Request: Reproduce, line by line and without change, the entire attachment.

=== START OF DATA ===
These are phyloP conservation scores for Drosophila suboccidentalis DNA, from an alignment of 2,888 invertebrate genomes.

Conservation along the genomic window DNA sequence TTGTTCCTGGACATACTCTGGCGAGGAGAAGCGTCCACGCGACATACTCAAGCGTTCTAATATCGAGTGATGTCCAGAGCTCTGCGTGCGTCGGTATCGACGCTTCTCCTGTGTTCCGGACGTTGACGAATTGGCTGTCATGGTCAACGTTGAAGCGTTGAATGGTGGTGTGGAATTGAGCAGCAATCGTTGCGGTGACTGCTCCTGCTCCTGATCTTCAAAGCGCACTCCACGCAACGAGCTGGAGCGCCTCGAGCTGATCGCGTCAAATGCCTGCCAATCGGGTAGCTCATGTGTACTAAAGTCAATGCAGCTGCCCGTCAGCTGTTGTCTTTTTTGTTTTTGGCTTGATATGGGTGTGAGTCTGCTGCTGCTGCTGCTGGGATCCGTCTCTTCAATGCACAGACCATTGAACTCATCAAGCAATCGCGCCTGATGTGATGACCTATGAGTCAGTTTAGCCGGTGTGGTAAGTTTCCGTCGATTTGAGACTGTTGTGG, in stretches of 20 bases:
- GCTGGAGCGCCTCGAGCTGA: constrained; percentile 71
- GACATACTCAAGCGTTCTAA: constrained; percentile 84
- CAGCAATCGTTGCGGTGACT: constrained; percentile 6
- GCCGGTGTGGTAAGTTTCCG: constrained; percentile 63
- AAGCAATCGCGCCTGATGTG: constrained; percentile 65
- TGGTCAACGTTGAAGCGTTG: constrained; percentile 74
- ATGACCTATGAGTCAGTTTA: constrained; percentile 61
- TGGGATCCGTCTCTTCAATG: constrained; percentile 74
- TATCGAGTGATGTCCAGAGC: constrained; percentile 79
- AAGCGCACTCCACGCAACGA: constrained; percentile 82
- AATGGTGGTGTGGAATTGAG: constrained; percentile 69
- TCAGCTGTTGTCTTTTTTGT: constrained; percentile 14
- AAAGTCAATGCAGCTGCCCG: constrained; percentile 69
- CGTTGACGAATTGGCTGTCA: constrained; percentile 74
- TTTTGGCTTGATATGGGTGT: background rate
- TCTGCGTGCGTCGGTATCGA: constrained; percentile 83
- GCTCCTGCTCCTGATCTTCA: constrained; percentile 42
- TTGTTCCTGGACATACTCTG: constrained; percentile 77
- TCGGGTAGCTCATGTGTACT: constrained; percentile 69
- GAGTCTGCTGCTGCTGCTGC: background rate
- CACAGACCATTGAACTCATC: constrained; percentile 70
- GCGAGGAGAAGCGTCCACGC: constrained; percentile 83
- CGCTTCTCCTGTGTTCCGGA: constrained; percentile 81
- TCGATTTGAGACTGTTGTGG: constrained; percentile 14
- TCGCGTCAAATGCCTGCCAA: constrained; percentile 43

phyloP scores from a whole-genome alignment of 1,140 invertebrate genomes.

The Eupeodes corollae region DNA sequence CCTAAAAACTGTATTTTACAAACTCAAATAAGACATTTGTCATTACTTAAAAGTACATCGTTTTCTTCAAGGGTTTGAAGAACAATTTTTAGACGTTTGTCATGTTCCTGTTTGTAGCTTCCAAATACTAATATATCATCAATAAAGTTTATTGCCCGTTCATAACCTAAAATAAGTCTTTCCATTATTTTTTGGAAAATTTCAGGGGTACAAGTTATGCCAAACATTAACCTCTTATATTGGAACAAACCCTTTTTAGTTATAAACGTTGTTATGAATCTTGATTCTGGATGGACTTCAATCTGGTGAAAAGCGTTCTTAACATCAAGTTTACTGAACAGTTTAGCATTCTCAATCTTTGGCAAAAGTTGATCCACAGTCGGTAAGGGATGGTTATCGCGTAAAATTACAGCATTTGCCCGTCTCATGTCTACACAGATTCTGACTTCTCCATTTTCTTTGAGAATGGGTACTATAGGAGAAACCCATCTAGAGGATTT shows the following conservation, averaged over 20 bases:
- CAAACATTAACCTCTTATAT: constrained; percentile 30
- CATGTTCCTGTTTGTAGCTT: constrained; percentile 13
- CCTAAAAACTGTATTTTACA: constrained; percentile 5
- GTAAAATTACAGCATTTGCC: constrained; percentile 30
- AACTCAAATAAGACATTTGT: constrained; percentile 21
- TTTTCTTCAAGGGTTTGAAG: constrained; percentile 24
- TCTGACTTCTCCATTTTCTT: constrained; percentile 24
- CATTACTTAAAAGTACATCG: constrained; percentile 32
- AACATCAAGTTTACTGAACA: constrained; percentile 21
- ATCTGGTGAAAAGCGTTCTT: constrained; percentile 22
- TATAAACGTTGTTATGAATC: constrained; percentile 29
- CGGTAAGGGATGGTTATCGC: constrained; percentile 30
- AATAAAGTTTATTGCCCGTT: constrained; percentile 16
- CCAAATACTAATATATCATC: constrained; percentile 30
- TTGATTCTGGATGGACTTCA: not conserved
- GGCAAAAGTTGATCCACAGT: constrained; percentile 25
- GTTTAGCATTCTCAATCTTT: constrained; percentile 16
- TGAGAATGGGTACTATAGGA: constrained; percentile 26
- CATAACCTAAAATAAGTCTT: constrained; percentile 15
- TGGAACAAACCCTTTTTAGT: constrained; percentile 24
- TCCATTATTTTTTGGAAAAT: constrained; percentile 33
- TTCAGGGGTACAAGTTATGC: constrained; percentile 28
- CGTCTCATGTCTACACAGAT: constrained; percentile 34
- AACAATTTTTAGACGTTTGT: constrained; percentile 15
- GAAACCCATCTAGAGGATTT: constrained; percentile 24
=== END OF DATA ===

These are phyloP conservation scores for Drosophila suboccidentalis DNA, from an alignment of 2,888 invertebrate genomes.

Conservation along the genomic window DNA sequence TTGTTCCTGGACATACTCTGGCGAGGAGAAGCGTCCACGCGACATACTCAAGCGTTCTAATATCGAGTGATGTCCAGAGCTCTGCGTGCGTCGGTATCGACGCTTCTCCTGTGTTCCGGACGTTGACGAATTGGCTGTCATGGTCAACGTTGAAGCGTTGAATGGTGGTGTGGAATTGAGCAGCAATCGTTGCGGTGACTGCTCCTGCTCCTGATCTTCAAAGCGCACTCCACGCAACGAGCTGGAGCGCCTCGAGCTGATCGCGTCAAATGCCTGCCAATCGGGTAGCTCATGTGTACTAAAGTCAATGCAGCTGCCCGTCAGCTGTTGTCTTTTTTGTTTTTGGCTTGATATGGGTGTGAGTCTGCTGCTGCTGCTGCTGGGATCCGTCTCTTCAATGCACAGACCATTGAACTCATCAAGCAATCGCGCCTGATGTGATGACCTATGAGTCAGTTTAGCCGGTGTGGTAAGTTTCCGTCGATTTGAGACTGTTGTGG, in stretches of 20 bases:
- GCTGGAGCGCCTCGAGCTGA: constrained; percentile 71
- GACATACTCAAGCGTTCTAA: constrained; percentile 84
- CAGCAATCGTTGCGGTGACT: constrained; percentile 6
- GCCGGTGTGGTAAGTTTCCG: constrained; percentile 63
- AAGCAATCGCGCCTGATGTG: constrained; percentile 65
- TGGTCAACGTTGAAGCGTTG: constrained; percentile 74
- ATGACCTATGAGTCAGTTTA: constrained; percentile 61
- TGGGATCCGTCTCTTCAATG: constrained; percentile 74
- TATCGAGTGATGTCCAGAGC: constrained; percentile 79
- AAGCGCACTCCACGCAACGA: constrained; percentile 82
- AATGGTGGTGTGGAATTGAG: constrained; percentile 69
- TCAGCTGTTGTCTTTTTTGT: constrained; percentile 14
- AAAGTCAATGCAGCTGCCCG: constrained; percentile 69
- CGTTGACGAATTGGCTGTCA: constrained; percentile 74
- TTTTGGCTTGATATGGGTGT: background rate
- TCTGCGTGCGTCGGTATCGA: constrained; percentile 83
- GCTCCTGCTCCTGATCTTCA: constrained; percentile 42
- TTGTTCCTGGACATACTCTG: constrained; percentile 77
- TCGGGTAGCTCATGTGTACT: constrained; percentile 69
- GAGTCTGCTGCTGCTGCTGC: background rate
- CACAGACCATTGAACTCATC: constrained; percentile 70
- GCGAGGAGAAGCGTCCACGC: constrained; percentile 83
- CGCTTCTCCTGTGTTCCGGA: constrained; percentile 81
- TCGATTTGAGACTGTTGTGG: constrained; percentile 14
- TCGCGTCAAATGCCTGCCAA: constrained; percentile 43

phyloP scores from a whole-genome alignment of 1,140 invertebrate genomes.

The Eupeodes corollae region DNA sequence CCTAAAAACTGTATTTTACAAACTCAAATAAGACATTTGTCATTACTTAAAAGTACATCGTTTTCTTCAAGGGTTTGAAGAACAATTTTTAGACGTTTGTCATGTTCCTGTTTGTAGCTTCCAAATACTAATATATCATCAATAAAGTTTATTGCCCGTTCATAACCTAAAATAAGTCTTTCCATTATTTTTTGGAAAATTTCAGGGGTACAAGTTATGCCAAACATTAACCTCTTATATTGGAACAAACCCTTTTTAGTTATAAACGTTGTTATGAATCTTGATTCTGGATGGACTTCAATCTGGTGAAAAGCGTTCTTAACATCAAGTTTACTGAACAGTTTAGCATTCTCAATCTTTGGCAAAAGTTGATCCACAGTCGGTAAGGGATGGTTATCGCGTAAAATTACAGCATTTGCCCGTCTCATGTCTACACAGATTCTGACTTCTCCATTTTCTTTGAGAATGGGTACTATAGGAGAAACCCATCTAGAGGATTT shows the following conservation, averaged over 20 bases:
- CAAACATTAACCTCTTATAT: constrained; percentile 30
- CATGTTCCTGTTTGTAGCTT: constrained; percentile 13
- CCTAAAAACTGTATTTTACA: constrained; percentile 5
- GTAAAATTACAGCATTTGCC: constrained; percentile 30
- AACTCAAATAAGACATTTGT: constrained; percentile 21
- TTTTCTTCAAGGGTTTGAAG: constrained; percentile 24
- TCTGACTTCTCCATTTTCTT: constrained; percentile 24
- CATTACTTAAAAGTACATCG: constrained; percentile 32
- AACATCAAGTTTACTGAACA: constrained; percentile 21
- ATCTGGTGAAAAGCGTTCTT: constrained; percentile 22
- TATAAACGTTGTTATGAATC: constrained; percentile 29
- CGGTAAGGGATGGTTATCGC: constrained; percentile 30
- AATAAAGTTTATTGCCCGTT: constrained; percentile 16
- CCAAATACTAATATATCATC: constrained; percentile 30
- TTGATTCTGGATGGACTTCA: not conserved
- GGCAAAAGTTGATCCACAGT: constrained; percentile 25
- GTTTAGCATTCTCAATCTTT: constrained; percentile 16
- TGAGAATGGGTACTATAGGA: constrained; percentile 26
- CATAACCTAAAATAAGTCTT: constrained; percentile 15
- TGGAACAAACCCTTTTTAGT: constrained; percentile 24
- TCCATTATTTTTTGGAAAAT: constrained; percentile 33
- TTCAGGGGTACAAGTTATGC: constrained; percentile 28
- CGTCTCATGTCTACACAGAT: constrained; percentile 34
- AACAATTTTTAGACGTTTGT: constrained; percentile 15
- GAAACCCATCTAGAGGATTT: constrained; percentile 24